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Tamil Nadu: Documentary filmmaker Divya Bharathi arrested for 2009 student protests, granted bail

The ‘Kakkoos’ director had participated in an agitation against a Dalit student’s death because of alleged hospital negligence.

Documentary filmmaker Divya Bharathi was arrested by the Madurai Police on Tuesday and later released on bail in connection with a case registered against her in 2009, The Hindu reported.

In 2009, Bharathi and six others had participated in a protest against a Dalit student’s death because of lack of proper medical attention at Government Rajaji Hospital. The student was taken to the hospital after being bitten by a snake. The group had also protested against the abysmal conditions of the hostels housing Dalit students in Madurai.

On Tuesday, the police arrested Bharathi from her house in Alangakulam and produced her before the judicial magistrate’s court. The judge granted her conditional bail and ordered her to sign at the court for a week, reported PTI.

Bharathi made news for her recent film Kakkoos, a searing documentary about manual scavenging.

Her lawyer P Gnanavel said Bharathi and the others had prevented doctors at GR Hospital from discharging their duties on December 21, 2009. The seven were booked on charges of wrongful restraint, voluntarily hurting, trespass and disobedience to an order duly promulgated by a public servant.

“Even as the hearing in the criminal case was going on in the court, she failed to appear for two hearings,” he said. “Hence, the magistrate issued a warrant against her. After she was produced before the court, she was granted bail.”

CPI(ML) condemns her arrest

Meanwhile, the Communist Part of India (Marxist-Leninst) condemned Bharathi’s arrest.

“It is shameful that a student activist should be punished for protesting against the death of a student due to the negligent and inhuman conditions inside hostels for Dalit students,” the party said in a statement. “Such conditions prevail in Dalit hostels all over the country – in Bhojpur as well as in Bihar.”

“The CPI(ML) plans to organise protests in Tamil Nadu and elsewhere in the country against the highhandedness of the Tamil Nadu Police and upholding the right of students to protest,” the party said.

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Attitudinal barriers

In some rural parts of the country, a heavy social stigma exists against mental illness – this has been documented in many studies including the NIMHANS study mentioned earlier. Mental illness is considered to be the “possession of an evil spirit in an individual”. To rid the individual of this evil spirit, patients or family members rely on traditional healers or religious practitioners. Lack of awareness on mental disorders has led to further strengthening of this stigma. Most families refuse to acknowledge the presence of a mental disorder to save themselves from the discrimination in the community.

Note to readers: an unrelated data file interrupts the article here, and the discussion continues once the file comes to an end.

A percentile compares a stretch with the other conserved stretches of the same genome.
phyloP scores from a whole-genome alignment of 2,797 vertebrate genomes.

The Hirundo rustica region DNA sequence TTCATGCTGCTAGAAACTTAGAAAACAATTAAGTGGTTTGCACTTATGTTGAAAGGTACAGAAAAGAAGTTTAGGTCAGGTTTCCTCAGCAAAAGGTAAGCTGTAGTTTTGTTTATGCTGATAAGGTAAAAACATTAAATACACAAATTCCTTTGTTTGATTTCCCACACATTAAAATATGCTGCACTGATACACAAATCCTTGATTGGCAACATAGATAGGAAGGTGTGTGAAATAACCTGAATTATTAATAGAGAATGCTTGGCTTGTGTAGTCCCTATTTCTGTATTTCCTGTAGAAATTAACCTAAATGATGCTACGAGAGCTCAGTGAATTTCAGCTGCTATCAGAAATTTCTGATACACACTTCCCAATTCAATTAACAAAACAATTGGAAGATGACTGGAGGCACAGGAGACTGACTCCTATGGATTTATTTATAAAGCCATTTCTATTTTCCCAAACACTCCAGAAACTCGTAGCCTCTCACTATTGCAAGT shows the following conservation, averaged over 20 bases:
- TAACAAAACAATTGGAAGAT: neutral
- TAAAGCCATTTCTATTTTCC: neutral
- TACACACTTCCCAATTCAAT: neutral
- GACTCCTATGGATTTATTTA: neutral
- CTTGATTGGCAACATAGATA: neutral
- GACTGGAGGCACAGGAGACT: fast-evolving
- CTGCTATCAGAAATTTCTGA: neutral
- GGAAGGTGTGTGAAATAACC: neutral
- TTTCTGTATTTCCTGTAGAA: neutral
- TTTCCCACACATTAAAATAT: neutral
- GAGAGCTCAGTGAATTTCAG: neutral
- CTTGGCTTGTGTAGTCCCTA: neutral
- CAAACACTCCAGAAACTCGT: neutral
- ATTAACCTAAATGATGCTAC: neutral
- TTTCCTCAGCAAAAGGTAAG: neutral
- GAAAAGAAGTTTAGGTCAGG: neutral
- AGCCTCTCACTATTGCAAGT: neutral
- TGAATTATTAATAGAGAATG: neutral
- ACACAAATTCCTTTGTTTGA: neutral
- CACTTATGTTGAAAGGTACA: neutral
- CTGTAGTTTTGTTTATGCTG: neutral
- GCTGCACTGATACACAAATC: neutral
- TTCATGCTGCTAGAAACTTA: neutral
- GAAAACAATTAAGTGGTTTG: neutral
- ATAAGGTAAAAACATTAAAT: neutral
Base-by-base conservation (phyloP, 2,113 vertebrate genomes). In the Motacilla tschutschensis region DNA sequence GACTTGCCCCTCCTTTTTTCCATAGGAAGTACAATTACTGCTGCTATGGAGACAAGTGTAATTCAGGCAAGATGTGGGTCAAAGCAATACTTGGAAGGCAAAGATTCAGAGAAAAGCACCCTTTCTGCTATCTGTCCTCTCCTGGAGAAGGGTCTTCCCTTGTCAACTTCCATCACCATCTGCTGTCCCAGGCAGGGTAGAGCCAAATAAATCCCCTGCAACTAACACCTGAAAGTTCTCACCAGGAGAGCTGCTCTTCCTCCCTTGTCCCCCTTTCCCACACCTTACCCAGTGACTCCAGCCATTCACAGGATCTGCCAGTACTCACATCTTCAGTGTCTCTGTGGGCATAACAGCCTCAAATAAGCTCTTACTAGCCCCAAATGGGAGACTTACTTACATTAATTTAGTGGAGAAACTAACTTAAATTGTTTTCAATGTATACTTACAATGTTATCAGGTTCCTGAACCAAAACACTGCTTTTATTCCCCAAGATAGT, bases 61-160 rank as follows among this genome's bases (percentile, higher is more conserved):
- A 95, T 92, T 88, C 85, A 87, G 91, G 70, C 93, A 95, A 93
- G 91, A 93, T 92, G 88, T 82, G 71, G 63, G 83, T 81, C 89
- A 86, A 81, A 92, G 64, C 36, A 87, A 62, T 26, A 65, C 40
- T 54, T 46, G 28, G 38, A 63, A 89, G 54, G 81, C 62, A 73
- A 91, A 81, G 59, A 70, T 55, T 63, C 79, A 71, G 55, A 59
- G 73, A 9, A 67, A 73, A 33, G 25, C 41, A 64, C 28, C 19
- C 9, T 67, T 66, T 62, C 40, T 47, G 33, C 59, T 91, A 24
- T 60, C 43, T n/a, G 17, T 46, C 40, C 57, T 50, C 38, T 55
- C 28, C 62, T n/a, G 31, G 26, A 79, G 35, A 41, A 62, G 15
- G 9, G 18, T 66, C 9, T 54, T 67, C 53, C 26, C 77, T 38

Lack of healthcare services

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Economic burden

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Participants of the program.
Participants of the program.

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We spent a lot of money for treatment and travel. We visited Shivamogha Manasa and Dharwad Hospital for getting treatment. We were not able to continue the treatment for long as we are poor. We suffered economic burden because of the long- distance travel required for the treatment. Now we are getting quality psychiatric service near our village. We are getting free medication in taluk and Primary Healthcare Centres resulting in less economic stress.

— A parent's experience at an APD treatment camp.

In the two years TLLLF has partnered with APD, 892 and individuals with mental health concerns have been treated in the districts of Kolar, Davangere, Chikkaballapur and Bijapur in Karnataka. Over 4620 students participated in awareness building sessions. TLLLF and APD have also secured the participation of 810 community health workers including ASHA workers in the mental health awareness projects - a crucial victory as these workers play an important role in spreading awareness about health. Post treatment, 155 patients have resumed their previous occupations.

To mark World Mental Health Day, 2017, a team from TLLLF lead by Deepika Padukone visited program participants in the Davengere district.

Sessions on World Mental Health Day, 2017.
Sessions on World Mental Health Day, 2017.

In the face of a mental health crisis, it is essential to overcome the treatment gap present across the country, rural and urban. While awareness campaigns attempt to destigmatise mental disorders, policymakers need to make treatment accessible and cost effective. Until then, organisations like TLLLF and APD are doing what they can to create an environment that acknowledges and supports people who live with mental disorders. To know more, see here.

This article was produced by the Scroll marketing team on behalf of The Live Love Laugh Foundation and not by the Scroll editorial team.